It is intriguing to note that when we turn to folk religion and art, we find that artists take liberties with sacred iconography. In the Bastar tribular region of central India, for instance, figures of deities are extremely difficult to identify with any degree of certainty. Artists produce images according to visions received in dreams, and their dream visions are not consistent from one year to the next. Apart from an occasional figure of major importance, such as the goddess Danteshvari who always rides upon an elephant, there is no set iconography. Images of Budhimātā or Maulimātā are depicted holding different objects depending upon the artist who produced the image. The only way to identify most deities is to ask the artist the identity of the figure produced. To a degree, images are used interchangeably, so that bronzes may often be identified only as “standing goddess” or “two goddesses.”

Other tribal groups like the Kondh of Orissa produce “deities,” but they also create bronzes that include a range of animals and genre pieces depicting figures relaxing on beds or farmers ploughing with oxen. This latter group does not seem to have held sacred significance. Several are given as part of a bride’s dowry and are spoken of by their owners as “valuable bronzes” – a small bronze costs as much as 22 lbs. of rice. The notion that all Indian art is religious is so strongly ingrained that it has taken many years to concede that certain categories of Kondh bronzes may, in fact, be of secular rather than sacred import. As we have seen, however, the dichotomy between the sacred and the secular is irrelevant in India; the two are inextricably linked, both in socio-religious practice and in India’s art.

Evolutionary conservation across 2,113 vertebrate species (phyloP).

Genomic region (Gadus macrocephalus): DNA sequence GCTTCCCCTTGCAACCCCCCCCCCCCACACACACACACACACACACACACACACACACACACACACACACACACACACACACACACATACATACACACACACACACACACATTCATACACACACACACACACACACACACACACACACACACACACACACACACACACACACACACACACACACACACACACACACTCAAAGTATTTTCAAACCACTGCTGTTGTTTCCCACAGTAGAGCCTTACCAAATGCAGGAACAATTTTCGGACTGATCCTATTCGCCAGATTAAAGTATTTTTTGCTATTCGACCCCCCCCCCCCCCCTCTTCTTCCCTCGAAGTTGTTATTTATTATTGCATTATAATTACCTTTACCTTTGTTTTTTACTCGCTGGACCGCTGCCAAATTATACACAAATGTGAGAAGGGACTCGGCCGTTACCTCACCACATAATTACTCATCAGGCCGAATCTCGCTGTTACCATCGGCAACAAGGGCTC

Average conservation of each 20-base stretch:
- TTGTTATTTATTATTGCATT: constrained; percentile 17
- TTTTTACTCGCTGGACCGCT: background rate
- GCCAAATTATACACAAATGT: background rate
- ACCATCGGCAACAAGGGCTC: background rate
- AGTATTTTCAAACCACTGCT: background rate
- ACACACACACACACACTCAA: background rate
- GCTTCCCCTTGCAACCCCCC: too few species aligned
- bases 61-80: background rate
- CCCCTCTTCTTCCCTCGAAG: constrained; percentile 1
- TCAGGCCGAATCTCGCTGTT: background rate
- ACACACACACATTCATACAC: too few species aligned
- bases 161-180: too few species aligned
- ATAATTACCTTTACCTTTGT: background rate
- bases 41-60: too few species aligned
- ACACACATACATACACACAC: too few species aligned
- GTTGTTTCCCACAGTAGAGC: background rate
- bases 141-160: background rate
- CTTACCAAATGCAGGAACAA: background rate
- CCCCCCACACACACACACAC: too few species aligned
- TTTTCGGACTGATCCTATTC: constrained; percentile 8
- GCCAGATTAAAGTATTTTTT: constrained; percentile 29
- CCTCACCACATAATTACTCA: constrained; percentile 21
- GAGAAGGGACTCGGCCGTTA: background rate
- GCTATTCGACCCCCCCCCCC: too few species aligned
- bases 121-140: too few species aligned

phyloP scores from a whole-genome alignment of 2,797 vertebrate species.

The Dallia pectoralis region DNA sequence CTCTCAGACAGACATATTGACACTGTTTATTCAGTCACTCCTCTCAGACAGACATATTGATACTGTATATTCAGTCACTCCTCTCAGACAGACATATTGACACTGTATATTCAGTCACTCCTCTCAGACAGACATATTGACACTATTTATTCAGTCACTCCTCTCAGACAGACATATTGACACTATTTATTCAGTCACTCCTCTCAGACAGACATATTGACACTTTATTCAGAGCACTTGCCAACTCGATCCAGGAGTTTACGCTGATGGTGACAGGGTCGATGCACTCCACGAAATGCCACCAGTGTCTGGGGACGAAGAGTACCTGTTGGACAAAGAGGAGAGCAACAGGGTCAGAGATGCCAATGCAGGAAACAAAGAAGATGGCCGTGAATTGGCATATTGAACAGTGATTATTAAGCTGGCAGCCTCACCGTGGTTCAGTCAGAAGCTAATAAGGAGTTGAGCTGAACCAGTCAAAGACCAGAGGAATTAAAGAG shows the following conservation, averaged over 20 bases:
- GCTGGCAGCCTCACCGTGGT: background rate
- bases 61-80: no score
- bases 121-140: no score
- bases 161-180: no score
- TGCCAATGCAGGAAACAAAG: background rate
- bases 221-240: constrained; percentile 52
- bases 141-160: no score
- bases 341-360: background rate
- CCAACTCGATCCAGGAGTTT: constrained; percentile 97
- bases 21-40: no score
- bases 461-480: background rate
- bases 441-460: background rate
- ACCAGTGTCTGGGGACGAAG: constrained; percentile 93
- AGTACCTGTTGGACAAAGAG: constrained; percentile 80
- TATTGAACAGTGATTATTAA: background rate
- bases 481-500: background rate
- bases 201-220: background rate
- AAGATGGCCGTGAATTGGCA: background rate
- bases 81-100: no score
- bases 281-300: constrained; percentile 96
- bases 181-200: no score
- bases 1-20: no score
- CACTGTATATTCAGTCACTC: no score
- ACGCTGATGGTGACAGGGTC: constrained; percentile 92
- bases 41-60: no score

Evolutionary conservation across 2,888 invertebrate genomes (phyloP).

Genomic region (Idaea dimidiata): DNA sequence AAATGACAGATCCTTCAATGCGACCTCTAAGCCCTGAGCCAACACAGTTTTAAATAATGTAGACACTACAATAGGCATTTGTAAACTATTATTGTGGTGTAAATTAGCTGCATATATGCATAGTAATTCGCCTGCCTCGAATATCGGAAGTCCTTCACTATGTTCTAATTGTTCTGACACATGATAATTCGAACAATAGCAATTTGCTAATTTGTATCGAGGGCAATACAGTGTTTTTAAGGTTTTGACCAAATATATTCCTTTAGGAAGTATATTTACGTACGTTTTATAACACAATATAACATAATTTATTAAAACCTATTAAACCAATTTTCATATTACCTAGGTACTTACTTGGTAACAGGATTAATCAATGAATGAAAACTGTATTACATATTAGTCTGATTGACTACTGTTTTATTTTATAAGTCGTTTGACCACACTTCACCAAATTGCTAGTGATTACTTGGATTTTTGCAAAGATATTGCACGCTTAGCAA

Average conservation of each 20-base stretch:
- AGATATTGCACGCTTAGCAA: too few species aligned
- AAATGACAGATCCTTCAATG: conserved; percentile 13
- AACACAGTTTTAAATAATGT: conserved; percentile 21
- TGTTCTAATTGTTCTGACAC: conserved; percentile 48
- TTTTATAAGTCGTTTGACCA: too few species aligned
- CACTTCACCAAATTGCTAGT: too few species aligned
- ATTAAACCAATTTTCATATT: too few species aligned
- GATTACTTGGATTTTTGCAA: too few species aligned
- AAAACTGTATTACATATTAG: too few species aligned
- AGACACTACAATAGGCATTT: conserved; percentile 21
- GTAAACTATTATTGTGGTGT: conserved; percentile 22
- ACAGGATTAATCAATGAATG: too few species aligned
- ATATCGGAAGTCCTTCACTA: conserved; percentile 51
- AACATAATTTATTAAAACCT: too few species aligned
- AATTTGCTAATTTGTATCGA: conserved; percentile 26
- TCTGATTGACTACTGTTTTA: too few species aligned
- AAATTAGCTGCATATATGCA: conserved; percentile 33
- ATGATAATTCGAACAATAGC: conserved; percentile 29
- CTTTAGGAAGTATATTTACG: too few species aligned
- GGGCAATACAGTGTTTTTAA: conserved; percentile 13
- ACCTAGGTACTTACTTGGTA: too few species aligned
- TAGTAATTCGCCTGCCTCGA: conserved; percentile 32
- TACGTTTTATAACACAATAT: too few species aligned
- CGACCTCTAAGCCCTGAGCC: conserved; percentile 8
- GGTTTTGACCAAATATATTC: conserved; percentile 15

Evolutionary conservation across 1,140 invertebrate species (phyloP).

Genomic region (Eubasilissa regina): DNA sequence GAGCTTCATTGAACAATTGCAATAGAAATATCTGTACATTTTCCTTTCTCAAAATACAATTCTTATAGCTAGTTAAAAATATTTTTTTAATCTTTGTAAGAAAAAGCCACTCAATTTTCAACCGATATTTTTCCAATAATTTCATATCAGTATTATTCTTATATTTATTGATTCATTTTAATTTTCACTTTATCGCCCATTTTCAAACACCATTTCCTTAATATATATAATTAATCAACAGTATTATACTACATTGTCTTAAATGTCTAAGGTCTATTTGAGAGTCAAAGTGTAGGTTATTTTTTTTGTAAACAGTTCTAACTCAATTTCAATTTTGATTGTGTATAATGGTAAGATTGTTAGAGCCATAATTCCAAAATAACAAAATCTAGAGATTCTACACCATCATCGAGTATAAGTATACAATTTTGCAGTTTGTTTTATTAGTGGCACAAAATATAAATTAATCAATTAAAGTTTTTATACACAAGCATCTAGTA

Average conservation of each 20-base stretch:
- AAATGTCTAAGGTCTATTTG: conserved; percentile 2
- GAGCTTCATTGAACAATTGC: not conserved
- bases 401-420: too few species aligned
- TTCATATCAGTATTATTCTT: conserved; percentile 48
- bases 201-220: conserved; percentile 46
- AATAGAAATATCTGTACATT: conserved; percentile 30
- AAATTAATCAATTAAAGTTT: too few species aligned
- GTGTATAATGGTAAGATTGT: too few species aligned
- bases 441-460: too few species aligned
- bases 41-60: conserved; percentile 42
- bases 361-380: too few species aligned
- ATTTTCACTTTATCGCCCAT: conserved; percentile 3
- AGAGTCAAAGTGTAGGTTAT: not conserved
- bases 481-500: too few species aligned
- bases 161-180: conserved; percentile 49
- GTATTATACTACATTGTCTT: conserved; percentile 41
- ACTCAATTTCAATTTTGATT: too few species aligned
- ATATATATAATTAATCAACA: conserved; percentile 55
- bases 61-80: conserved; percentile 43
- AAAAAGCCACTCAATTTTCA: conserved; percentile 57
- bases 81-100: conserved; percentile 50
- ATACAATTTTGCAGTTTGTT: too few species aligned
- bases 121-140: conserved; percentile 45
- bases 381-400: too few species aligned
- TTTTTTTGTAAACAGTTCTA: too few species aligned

1. Vidya Dehejia, Art of the Imperial Cholas (New York: Columbia University Press, 1990), 79.
  2. Stella Kramrisch, The Art of India Through the Ages (London: Phaidon Press, 1954), 10.
  3. Phyllis Granoff, “Halāyudha’s Prism: The Experience of Religion in Medieval Hymns and Stories,” in Gods, Guardians, and Lovers. Temple Sculptures in North India A.D. 700-1200 ed. Vishakha N. Desai and Darielle Mason (New York: Asia Society Galleries, 1993), 89-90.